Writing RFCs

Writing RFCs

4 min read

A Request For Comments also known as RFC, is a process that captures ideas and proposals about a specific topic to discuss and find consensus šŸ¤.

An RFC involves a document or a series of documents šŸ“‘, which are drafted, reviewed and eventually approved or rejected by a group of people.

Table of Contents

What are the benefits?


Writing down your idea into a document will clarify your thoughts and will help organizing them in a structured manner.

Anticipating šŸ”® the problem you aim to solve and envisioning potential solutions is key to identifying issues and edge cases.


As a team, it's important that decisions šŸŽ™ļø are made by reaching a consensus šŸ¤. It's very common that as humans we have different opinions and points of view.

RFCs are an effective process to include everyone's opinions šŸ’­ and reach a decision everyone agrees with.


The document šŸ“‘ itself is a valuable piece of documentation as it captures the context, the problem, the solution, and the decision-making process.

It will serve as a reference for future team members and will help them understand the context and the reasoning behind the decisions made ā£ļø

An RFC is usually the initial step in the decision-making process before creating Architecture Decision Record which I previously wrote about āœļø

Better decision-making

One of the steps of the process is to share the RFC with the team to collect feedback and review the context and the proposed solution.

Involving multiple people šŸ§  in the decision-making process is key to achieve high quality decisions, as it will bring different perspectives and solutions to the table reducing the chances of overlooking important details.

You can think of it as a code review, but for ideas and proposals.

When you should write an RFC?

It depends šŸ™ˆ but generally I would recommend writing them when dealing with high-impact decisions and major changes that require consensus and alignment such as:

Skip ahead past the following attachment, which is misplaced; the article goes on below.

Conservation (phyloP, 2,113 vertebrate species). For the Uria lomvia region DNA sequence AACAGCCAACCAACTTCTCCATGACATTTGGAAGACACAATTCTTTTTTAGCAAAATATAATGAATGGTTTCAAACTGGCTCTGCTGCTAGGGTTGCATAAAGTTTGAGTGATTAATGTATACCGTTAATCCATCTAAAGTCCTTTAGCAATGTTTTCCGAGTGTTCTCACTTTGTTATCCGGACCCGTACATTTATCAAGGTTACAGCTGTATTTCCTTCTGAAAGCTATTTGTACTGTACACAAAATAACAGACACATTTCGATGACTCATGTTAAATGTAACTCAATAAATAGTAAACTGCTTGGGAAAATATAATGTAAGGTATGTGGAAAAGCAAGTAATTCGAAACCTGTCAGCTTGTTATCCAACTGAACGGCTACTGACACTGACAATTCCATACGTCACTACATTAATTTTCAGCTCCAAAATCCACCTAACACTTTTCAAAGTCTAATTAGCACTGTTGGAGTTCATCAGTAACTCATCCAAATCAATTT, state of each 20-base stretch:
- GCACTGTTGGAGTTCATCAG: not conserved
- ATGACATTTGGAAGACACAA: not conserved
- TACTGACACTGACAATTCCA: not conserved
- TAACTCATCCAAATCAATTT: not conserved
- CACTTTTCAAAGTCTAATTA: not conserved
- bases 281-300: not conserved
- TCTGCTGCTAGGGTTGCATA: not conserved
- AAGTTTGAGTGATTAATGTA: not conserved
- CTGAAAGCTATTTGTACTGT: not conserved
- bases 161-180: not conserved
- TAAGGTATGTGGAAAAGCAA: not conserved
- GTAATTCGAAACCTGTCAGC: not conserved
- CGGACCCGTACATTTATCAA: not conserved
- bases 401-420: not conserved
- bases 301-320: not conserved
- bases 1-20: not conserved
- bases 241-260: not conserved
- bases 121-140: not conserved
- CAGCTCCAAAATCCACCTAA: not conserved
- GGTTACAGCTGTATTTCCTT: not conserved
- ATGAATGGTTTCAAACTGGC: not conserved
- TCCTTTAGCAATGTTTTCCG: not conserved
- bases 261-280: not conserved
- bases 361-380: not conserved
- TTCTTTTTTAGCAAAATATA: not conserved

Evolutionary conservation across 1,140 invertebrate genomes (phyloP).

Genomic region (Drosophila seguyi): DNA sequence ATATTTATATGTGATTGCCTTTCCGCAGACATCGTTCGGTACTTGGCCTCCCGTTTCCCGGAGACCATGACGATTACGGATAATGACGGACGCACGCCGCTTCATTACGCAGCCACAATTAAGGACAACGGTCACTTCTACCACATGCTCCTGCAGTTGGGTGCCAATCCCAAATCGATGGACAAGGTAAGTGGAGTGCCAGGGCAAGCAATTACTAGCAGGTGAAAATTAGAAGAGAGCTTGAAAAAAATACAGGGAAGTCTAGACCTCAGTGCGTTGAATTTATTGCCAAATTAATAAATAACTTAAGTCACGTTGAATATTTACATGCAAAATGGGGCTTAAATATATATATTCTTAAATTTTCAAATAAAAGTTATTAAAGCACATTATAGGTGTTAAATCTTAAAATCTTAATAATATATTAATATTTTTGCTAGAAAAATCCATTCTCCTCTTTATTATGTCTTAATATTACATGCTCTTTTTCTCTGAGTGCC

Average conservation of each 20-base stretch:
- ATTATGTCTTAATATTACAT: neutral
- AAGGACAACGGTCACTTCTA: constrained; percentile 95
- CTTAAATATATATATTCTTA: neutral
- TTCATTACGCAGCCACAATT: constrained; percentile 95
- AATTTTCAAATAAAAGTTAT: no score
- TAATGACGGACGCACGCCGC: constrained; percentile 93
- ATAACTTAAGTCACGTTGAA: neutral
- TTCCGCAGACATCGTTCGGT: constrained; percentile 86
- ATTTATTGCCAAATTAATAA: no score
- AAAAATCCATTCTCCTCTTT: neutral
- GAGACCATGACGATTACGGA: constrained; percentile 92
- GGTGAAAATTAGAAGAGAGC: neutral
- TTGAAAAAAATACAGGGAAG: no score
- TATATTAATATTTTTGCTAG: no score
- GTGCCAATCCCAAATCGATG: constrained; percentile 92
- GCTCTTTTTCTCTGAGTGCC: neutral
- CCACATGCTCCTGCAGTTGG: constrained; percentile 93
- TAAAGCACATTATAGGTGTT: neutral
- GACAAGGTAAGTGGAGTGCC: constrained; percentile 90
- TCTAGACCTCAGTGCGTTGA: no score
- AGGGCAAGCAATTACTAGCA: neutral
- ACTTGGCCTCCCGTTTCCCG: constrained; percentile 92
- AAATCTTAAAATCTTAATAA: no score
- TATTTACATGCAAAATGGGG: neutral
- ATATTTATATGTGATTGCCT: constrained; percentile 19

• Introducing a new service in your company šŸš€
  • Major changes in the architecture šŸ—ļø
  • Big features that have an overarching impact šŸ†•

It's up to you to decide when to write them, but in my opinion you should weight āš–ļø the effort šŸ„µ and the impact šŸ’„ since it's a time-consuming process that involves many people.

How to write an RFC

Define a template

When writing them, a common practice is to have a template to write āœšŸ¼ all the documents in the same way.

You'll find a lot of templates online, but this is the one I use šŸ‘ˆ

RFC Template

ā—ļø Use a tool that allows collaborative features (comments, suggestions etc) to make it easier for the team to review and provide feedback such as Google Docs or Notion.

Share document for review

Once you have the document ready, share it with the team for them to review šŸ‘€ and provide feedback.

Address feedback

After the reviews come in, you should address the comments, questions and concerns and incorporate any suggestions if appropriate šŸ–Šļø.

Make a decision

Finally, after the document has been reviewed and the feedback has been addressed and collected, it's time to make a decision.

The team should either approve āœ… the RFC and move forward with the proposal or reject āŒ it.


In case you're looking for inspiration, there are many organizations and communities that use RFCs to propose and discuss new ideas, here are some examples:


RFCs are a powerful process to gather feedback, align the team and document decision-making. They're a great way to reach consensus as a team representing everyone's opinion.

I encourage you to give them a try and see how they can help you and your team to make better decisions! šŸ«°

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